How to be an Associate Advisor
IMB Laboratory Heads and Postdoctoral Fellows (as well as comparably qualified researchers across UQ) are authorized to take on the role of Associate Advisor to IMB postgraduate candidates. It is very common that IMB Associate Advisors are laboratory active postdoctoral researchers in the same research group, or a closely allied collaborating research group, and/or a research group expert in a complementary and project critical technology not available in the candidates host laboratory
IMB Associate Advisors assume a 20-50% FTE advisory load/candidate. That said, when agreeing to Associate Advisory duties for multiple IMB postgraduate students (let alone non-IMB students) be aware that you are taking on a serious responsibility. In addition to fulfilling the Associate Advisory responsibilities outlined below, you are required to read and review all Milestone reports, to attend and participate in all Milestone oral presentations and interviews, and contribute to the Milestone assessment. It's wise to manage your cumulative Associate Advisory load so you can offer the best possible support to a limited number of IMB postgraduate candidates. If in doubt please contact the IMB Postgraduate Coordinator for advice.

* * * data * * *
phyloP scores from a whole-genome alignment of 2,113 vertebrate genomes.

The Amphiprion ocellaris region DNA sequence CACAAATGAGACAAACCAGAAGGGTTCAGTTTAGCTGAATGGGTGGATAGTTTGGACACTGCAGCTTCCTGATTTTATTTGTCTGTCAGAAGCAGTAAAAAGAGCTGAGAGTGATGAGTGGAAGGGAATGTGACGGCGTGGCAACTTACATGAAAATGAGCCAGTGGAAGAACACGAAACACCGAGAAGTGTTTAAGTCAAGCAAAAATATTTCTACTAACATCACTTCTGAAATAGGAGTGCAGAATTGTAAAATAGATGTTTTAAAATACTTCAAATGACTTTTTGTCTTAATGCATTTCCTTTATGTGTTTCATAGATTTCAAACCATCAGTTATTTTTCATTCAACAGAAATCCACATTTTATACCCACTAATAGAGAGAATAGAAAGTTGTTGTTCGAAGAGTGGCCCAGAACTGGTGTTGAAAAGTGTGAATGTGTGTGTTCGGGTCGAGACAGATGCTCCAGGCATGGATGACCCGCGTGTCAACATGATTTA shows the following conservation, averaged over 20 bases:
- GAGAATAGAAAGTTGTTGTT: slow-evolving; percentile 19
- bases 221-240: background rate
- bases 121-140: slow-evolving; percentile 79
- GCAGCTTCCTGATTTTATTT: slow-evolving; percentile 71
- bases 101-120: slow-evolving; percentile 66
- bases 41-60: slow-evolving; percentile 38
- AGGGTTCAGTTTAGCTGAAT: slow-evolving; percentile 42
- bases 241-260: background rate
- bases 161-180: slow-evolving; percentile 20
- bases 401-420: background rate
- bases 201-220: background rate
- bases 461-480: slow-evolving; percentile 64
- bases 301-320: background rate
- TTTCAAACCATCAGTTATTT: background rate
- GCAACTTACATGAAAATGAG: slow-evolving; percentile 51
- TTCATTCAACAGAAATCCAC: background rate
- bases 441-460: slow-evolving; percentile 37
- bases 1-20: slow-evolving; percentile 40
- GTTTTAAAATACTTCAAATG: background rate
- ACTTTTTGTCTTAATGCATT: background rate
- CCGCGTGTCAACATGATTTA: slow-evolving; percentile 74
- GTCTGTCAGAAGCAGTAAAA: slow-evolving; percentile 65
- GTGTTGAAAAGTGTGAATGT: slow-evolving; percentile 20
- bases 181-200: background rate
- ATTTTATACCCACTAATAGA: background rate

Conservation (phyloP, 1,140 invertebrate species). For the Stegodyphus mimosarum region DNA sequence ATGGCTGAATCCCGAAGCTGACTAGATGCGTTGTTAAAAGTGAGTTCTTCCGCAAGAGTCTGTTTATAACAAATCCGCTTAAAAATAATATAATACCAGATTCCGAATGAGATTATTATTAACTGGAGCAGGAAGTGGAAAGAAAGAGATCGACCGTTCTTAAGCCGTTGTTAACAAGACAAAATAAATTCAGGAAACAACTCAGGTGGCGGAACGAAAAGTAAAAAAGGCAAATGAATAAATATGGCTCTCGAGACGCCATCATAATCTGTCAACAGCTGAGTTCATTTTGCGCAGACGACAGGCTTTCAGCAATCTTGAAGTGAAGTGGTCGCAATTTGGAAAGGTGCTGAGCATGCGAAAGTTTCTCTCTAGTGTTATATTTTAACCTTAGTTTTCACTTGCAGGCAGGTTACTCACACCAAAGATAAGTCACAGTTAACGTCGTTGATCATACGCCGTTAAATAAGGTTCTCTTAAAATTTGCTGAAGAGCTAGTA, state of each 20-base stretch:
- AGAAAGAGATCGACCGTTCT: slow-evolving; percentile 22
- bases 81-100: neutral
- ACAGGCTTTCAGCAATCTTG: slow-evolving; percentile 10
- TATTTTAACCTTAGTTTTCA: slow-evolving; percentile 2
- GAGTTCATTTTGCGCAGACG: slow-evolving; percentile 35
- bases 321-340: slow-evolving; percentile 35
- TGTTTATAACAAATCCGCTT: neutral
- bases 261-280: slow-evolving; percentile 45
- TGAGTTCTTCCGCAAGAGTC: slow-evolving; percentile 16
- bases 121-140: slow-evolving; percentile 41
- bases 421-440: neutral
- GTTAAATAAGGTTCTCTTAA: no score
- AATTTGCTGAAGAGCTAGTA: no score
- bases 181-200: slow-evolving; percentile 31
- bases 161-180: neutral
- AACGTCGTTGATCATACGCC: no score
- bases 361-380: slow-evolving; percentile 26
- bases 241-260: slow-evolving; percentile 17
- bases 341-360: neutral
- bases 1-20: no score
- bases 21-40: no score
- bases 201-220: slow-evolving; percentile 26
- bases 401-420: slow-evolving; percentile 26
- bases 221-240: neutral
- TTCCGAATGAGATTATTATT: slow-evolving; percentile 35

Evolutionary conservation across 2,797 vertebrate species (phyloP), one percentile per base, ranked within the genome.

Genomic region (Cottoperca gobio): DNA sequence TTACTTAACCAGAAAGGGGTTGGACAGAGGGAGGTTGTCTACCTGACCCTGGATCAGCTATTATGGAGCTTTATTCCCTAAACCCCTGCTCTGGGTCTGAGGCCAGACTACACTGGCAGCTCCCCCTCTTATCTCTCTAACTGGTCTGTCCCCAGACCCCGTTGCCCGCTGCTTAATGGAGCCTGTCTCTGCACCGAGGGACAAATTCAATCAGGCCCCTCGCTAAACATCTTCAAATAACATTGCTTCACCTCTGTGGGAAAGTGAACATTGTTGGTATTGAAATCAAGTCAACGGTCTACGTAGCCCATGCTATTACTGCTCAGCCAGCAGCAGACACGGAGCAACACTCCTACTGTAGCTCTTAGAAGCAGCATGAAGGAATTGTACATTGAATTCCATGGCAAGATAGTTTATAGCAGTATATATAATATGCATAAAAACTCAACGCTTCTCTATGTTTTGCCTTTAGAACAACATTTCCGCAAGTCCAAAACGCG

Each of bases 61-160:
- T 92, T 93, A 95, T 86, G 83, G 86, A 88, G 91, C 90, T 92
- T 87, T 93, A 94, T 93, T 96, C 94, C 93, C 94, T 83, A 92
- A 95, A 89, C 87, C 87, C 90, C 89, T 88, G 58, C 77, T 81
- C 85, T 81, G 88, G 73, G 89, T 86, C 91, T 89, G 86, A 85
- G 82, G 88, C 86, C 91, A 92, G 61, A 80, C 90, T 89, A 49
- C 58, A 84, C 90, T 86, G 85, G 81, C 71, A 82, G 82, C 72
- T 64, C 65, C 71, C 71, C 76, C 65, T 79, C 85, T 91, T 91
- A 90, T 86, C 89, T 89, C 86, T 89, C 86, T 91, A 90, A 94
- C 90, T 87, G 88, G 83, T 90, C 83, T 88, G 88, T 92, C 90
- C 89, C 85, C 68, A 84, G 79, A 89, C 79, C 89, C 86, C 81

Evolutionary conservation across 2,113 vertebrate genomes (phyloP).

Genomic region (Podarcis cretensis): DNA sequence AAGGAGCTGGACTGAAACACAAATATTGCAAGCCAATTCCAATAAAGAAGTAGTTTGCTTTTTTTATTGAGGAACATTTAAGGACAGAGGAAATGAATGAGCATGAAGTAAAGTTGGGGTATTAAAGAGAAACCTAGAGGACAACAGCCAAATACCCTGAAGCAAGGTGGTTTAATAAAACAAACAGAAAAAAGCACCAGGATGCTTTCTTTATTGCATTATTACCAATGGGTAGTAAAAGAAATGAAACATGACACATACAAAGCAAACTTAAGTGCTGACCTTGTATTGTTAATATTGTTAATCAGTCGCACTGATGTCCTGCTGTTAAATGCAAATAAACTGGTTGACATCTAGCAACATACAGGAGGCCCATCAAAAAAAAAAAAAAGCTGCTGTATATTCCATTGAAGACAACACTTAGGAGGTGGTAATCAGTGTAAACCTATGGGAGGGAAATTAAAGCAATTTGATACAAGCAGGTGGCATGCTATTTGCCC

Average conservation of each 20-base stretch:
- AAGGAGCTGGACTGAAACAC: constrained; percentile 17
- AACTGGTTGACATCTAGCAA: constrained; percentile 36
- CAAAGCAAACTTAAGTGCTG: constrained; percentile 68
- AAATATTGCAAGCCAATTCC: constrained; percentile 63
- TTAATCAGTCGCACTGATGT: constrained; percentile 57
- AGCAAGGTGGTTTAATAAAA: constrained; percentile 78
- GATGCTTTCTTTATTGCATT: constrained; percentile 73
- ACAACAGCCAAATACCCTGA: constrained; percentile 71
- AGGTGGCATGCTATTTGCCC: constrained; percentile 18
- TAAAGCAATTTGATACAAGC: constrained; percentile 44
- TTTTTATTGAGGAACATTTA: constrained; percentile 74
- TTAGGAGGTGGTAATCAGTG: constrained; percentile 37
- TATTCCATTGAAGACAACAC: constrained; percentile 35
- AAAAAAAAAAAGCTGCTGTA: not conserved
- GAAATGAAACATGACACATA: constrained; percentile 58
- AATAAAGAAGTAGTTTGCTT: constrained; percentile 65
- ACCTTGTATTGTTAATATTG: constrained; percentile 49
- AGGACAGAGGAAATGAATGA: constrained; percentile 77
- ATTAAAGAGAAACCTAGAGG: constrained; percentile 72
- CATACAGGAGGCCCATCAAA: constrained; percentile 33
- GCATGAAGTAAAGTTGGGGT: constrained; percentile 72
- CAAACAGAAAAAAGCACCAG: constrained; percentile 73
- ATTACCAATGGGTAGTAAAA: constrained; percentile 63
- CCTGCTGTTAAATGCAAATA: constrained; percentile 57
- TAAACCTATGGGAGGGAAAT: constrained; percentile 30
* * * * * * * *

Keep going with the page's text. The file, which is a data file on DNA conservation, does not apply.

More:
IMB Associate Advisors can monitor their FTE load and the progress of candidates online via Pebbles Senior.
Associate Advisor responsibilities include:
- Being a mentor.
- Providing support when the Principal Advisor is unavailable.
- Providing valuable second opinions to project specific challenges.
- Providing hands on technical training and instruction.
- Providing access to project critical methodology/technology not available in the candidates host laboratory.
- Participating in all Milestones.
Although there are no universally agreed golden rules to being an exceptionally successful Associate Advisor, this should not prevent you from inventing your own, and aspiring to be the very best you can be.
Some useful tips:
- Keep regular contact with all your postgraduate candidates.
- Monitor the research group culture, to ensure that it values networking and cooperation, over competition.
- Monitor the progress of the project (i.e. Is it going well or has it stalled?).
- Monitor the progress of the candidate (i.e. Are they growing professionally, or have they stalled?).
- Monitor the mood of the candidate (i.e. Are they happy or unhappy?) and be alert for personal problems that derail even the best candidate.
- If you identify problems with the candidate or the project, alert the Principal Advisor.
- Provide praise and encouragement when things are going well - this is easy.
- Be encouraging and positive when things are not going so well - this is often not so easy.